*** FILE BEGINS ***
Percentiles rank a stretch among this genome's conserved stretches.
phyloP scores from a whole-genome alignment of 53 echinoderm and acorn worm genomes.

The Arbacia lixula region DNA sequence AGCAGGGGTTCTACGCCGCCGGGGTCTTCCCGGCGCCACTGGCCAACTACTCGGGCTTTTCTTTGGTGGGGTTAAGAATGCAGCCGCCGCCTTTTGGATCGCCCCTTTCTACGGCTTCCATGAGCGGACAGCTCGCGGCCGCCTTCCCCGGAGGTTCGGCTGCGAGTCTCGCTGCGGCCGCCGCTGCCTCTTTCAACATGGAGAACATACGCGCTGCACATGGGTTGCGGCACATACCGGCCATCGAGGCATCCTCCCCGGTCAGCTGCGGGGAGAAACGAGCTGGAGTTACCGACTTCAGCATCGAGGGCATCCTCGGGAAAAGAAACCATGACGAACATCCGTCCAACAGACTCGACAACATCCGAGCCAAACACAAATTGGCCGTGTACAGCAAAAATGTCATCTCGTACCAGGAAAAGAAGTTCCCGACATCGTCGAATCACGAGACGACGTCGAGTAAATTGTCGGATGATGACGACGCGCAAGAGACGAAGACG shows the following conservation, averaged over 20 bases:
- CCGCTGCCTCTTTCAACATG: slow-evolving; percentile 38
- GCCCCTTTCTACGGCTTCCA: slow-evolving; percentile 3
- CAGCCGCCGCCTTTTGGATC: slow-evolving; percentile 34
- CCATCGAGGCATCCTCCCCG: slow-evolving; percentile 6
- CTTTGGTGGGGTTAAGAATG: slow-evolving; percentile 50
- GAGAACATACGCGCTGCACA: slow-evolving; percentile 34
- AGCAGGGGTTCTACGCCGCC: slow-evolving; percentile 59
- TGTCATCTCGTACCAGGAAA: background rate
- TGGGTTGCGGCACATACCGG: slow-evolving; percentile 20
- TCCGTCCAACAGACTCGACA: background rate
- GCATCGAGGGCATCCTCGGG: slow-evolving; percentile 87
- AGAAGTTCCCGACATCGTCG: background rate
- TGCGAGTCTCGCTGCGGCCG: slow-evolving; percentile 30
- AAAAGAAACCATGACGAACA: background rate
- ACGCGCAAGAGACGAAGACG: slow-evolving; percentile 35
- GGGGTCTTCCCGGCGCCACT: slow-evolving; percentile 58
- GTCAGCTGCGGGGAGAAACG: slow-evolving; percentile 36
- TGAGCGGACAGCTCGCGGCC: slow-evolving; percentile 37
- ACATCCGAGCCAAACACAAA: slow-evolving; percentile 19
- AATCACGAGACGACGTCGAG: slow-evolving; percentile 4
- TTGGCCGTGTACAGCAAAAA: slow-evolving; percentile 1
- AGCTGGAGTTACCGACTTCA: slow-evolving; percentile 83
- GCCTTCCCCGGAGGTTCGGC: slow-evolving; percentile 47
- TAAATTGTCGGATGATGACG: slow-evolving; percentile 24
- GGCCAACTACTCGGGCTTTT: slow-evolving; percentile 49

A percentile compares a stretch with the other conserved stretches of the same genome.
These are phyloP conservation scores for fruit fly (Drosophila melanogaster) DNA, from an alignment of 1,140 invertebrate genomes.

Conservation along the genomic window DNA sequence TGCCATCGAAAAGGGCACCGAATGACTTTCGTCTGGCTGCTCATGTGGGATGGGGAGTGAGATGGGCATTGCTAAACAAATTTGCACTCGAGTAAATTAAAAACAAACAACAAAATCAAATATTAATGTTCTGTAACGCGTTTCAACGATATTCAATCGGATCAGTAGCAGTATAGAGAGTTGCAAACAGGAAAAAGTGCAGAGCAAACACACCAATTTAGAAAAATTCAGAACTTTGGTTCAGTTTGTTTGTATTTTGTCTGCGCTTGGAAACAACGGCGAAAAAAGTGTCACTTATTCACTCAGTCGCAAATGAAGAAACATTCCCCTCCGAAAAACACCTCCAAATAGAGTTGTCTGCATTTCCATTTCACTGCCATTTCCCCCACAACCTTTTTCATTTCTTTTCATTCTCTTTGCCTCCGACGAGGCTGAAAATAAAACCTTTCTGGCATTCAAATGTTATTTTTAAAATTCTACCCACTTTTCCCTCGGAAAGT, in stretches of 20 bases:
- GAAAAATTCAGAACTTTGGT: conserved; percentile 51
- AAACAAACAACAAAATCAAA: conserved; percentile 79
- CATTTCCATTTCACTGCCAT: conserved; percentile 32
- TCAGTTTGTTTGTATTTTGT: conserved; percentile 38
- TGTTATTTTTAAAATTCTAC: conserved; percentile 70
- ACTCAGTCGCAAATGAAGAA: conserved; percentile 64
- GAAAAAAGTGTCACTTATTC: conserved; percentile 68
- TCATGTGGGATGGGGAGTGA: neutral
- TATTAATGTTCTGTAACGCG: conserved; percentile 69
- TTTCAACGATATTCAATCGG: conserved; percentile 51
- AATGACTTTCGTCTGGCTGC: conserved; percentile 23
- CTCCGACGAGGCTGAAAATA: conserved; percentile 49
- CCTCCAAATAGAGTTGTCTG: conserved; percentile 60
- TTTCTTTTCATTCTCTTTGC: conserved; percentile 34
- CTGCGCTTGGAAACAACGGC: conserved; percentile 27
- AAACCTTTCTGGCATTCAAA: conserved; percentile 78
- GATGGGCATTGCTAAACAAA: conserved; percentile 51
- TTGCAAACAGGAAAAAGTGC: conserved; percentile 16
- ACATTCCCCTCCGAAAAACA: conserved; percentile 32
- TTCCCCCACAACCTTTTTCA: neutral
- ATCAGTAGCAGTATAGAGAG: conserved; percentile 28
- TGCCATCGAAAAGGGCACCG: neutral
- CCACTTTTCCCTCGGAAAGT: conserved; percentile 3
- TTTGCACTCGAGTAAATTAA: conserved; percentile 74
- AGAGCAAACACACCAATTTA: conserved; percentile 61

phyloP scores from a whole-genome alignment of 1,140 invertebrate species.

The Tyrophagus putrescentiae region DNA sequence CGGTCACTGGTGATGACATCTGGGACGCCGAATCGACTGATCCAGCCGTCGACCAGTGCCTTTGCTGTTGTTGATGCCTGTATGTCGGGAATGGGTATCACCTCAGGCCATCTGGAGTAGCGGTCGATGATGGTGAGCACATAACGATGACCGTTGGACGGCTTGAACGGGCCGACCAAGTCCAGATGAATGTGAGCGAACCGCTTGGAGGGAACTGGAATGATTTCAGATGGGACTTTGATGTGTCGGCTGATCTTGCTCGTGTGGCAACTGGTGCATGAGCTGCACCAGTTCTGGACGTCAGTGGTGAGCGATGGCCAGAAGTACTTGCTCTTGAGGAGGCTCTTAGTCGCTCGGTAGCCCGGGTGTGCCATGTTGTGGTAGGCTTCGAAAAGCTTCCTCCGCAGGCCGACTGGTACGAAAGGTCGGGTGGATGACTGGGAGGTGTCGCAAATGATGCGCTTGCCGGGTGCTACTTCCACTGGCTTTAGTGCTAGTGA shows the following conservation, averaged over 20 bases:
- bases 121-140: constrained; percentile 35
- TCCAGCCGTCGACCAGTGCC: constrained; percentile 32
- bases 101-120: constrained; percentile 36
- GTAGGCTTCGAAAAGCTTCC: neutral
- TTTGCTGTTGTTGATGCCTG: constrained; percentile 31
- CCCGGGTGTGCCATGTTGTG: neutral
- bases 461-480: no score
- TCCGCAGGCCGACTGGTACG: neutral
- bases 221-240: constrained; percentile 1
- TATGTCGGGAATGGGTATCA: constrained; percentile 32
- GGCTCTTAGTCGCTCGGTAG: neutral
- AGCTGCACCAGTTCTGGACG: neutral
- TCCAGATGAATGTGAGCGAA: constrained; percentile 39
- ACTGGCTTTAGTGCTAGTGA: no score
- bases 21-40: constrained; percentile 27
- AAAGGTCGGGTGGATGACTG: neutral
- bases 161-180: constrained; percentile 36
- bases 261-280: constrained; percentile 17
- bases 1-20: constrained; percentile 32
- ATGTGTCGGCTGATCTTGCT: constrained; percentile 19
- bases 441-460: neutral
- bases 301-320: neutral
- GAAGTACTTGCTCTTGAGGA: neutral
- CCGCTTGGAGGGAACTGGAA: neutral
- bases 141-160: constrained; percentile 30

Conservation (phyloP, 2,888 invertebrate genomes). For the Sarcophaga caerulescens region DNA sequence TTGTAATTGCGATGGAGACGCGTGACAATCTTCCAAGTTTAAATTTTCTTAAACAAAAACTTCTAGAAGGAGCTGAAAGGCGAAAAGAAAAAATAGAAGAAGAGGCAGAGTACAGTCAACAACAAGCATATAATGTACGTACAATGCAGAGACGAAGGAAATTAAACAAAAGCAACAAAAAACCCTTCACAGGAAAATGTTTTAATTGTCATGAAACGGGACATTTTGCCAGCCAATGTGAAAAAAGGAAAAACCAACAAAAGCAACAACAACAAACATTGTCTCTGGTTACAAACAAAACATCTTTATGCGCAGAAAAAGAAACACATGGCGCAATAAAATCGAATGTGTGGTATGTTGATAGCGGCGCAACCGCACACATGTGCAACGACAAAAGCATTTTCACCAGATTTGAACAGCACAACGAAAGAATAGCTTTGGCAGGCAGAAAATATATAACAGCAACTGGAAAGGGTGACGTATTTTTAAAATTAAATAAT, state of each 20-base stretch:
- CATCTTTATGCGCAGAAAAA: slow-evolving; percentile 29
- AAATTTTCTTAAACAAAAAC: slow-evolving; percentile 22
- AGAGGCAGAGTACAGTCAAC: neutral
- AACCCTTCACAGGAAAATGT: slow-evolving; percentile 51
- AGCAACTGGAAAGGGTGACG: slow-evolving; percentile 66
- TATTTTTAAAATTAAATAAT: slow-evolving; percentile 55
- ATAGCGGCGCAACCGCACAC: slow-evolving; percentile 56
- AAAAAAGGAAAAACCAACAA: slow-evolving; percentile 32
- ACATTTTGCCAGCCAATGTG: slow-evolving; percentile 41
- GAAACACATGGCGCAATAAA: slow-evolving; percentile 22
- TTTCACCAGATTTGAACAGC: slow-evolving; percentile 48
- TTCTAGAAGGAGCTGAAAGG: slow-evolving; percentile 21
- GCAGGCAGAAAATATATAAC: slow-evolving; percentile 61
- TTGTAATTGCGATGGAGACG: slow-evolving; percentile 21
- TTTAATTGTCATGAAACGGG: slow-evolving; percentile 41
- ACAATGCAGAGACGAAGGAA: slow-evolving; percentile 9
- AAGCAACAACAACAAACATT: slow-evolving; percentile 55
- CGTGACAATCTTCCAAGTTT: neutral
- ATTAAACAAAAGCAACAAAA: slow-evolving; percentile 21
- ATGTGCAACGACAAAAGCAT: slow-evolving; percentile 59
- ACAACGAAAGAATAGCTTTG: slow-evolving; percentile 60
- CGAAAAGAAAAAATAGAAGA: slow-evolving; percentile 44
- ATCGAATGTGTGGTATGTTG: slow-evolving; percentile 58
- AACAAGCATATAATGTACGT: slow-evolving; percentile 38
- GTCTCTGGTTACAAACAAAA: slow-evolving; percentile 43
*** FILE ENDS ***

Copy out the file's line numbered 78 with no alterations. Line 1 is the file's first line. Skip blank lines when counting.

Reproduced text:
- ATGTGTCGGCTGATCTTGCT: constrained; percentile 19